New Orleans, Louisiana (CNN) -- A highly anticipated test designed to measure pressure within BP's ruptured Gulf of Mexico oil well finally began Thursday, and for the first time in nearly three months, oil stopped flowing into the Gulf.
The move was lauded by a variety of officials as a positive step, accompanied by a strong note of caution that the cutoff was simply part of the test, as BP and government experts try to assess how the well is holding up.
The test got under way after two days of delays, first as government scientists scrutinized testing procedures and then as BP replaced a leaking piece of equipment known as a choke line.
The data are being particularly closely scrutinized at six-hour intervals. Higher pressure readings mean the well is containing the oil, while lower pressure means some is leaking out.
The "well integrity" test could end after one of the six-hour periods, if the results are disappointing. But it could go on for 48 hours. The longer it goes, the better indications are that the well is holding with a custom-made sealing cap.
BP cautioned that the oil cutoff, while welcomed, isn't lilkely to go beyond the 48 hours. Valves are expected to open after that to resume siphoning oil to two ships on the surface, the Q4000 and Helix Producer, as government and BP officials assess the data and decide what to do next. Two more ships are due to join them in coming weeks, bringing containment capacity to 80,000 barrels of oil a day, more than high-end estimates of how much oil had been leaking.
"It felt very good to see no oil going into the Gulf of Mexico," BP Senior Vice President Kent Wells said in a briefing. He said company officials are "obviously very encouraged" but they are "trying to maintain a strict focus" on remembering the whole purpose of the test, which is to gather data and decide how to proceed.
"I don't want to create a false sense of excitement," he said. "We want to move forward and make the right decisions."
And BP Chief Operating Officer Doug Suttles said on CNN's "Situation Room" that while no leaks were apparent, "It's way to early to celebrate." Retired Adm.Thad Allen, who is overseeing the government's response to the spill, said in a statement it "remains likely" that sending the oil to containment ships will be the avenue officials decide to pursue after the test, until the ultimate solution is readied -- sealing the well by pumping mud and cement through one of two relief wells being drilled. The wells are expected to be completed in August. The second one serves as a backup to the first. In some earlier briefings, Allen had been mentioned the possibility of leaving the cap closed, after the test. Allen said experts also will examine options for shutting off the well again temporarily, if there's a hurricane. Meanwhile, from state and local officials around the Gulf region, there were warnings that the cleanup from the spill could take years.
"Hallelujah. It's a step in the right direction," said Democratic Sen. Bill Nelson of Florida, who's been outspoken about the damaged caused by the spill. But he noted, "My goodness. This have taken us three months. We've been hurt, and hurt badly."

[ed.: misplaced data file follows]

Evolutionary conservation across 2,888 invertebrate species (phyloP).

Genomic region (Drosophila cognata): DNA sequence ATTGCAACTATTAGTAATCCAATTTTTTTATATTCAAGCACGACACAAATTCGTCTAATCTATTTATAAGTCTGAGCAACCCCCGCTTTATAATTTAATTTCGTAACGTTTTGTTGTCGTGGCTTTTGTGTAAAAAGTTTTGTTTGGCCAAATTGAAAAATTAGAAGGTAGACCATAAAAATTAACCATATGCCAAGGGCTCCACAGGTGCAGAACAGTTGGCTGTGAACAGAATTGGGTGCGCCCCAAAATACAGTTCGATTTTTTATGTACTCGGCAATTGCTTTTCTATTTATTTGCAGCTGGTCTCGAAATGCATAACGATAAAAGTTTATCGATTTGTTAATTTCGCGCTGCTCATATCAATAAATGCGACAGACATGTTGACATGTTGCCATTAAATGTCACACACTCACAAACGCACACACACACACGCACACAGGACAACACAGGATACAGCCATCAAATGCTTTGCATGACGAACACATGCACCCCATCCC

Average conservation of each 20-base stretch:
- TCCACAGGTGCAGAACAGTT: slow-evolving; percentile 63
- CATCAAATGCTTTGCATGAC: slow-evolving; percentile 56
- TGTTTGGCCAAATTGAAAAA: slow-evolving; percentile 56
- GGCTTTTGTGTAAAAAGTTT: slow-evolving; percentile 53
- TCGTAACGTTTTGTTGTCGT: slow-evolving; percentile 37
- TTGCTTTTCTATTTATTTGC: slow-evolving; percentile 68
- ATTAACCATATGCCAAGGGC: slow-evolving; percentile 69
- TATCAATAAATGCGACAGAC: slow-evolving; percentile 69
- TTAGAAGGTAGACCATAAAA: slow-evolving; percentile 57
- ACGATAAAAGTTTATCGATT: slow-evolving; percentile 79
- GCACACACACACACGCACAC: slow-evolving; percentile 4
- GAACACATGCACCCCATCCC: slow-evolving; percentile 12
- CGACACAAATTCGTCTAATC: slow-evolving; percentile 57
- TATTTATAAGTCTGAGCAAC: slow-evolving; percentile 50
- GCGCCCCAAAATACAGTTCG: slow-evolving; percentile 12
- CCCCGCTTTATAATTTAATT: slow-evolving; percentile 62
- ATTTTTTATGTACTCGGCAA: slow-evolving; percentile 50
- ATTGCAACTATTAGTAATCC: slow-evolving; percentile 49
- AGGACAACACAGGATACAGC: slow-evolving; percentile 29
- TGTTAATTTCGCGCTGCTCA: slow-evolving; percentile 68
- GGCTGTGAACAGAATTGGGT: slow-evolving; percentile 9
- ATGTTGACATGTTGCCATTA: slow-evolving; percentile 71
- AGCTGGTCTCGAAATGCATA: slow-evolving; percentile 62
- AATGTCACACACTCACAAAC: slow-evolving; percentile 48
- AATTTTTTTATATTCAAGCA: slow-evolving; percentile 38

Louisiana Governor Bobby Jindall said in a statement he was "cautiously optimistic" as the test proceeds. But he said, "Work to revitalize our coast won't be done until our waters and our shores are completely clean and our wildlife, our communities and our coastal industries are 100 percent restored."
Florida Governor Charlie Crist sounded a similar note, stating, "While I am pleased that oil no longer is flowing freely into the Gulf of Mexico, there is more work to do to help families, businesses and communities on the Gulf Coast as they recover from this disaster."
BP's stock jumped on word that the oil flow had been cut off, as part of the test. The stock rose $2.74 a share, more than 7 percent, to close at $38.92.
Earlier this month, it traded below $30 a share.
The oil stopped flowing shortly before 2:25 p.m. CT, according to Wells. And a series of cameras some 5,000 feet below the surface clearly showed the halt -- a far different scene from the images day after day of a relentless flow.
The stacking cap, lowered in place earlier this week, has never been deployed at such depths or under such conditions and, therefore, there were no guarantees on how well it would contain the oil, BP said.
In the test, BP closed off -- one by one -- the valves on the cap system through which oil could escape. If at any time the pressure is deemed too low -- meaning that oil is escaping through another source in the breached well -- the testing would stop, according to Allen.
Allen compared low pressure in the well to a leaky garden hose that dribbles out water with your thumb pressed hard on the nozzle, Allen said.
The catastrophe in the Gulf began when the Deepwater Horizon drilling rig exploded April 20, killing 11 workers and triggering the relentless spill.
Allen said the cap was not designed to permanently shut in the well -- it was meant to move to a four-vessel containment system and assure redundancy in the event of a hurricane. But he had said in earlier briefings there could be a huge side benefit if the oil can be contained -- a "twofer," as he called it.
As for the relief wells, BP pumped drilling mud into them to mitigate risks during the pressure testing.
Oil recovery was also stopped Wednesday ahead of the integrity test but resumed while BP was fixing the problem with the leaking choke line. It was stopped again with the testing under way.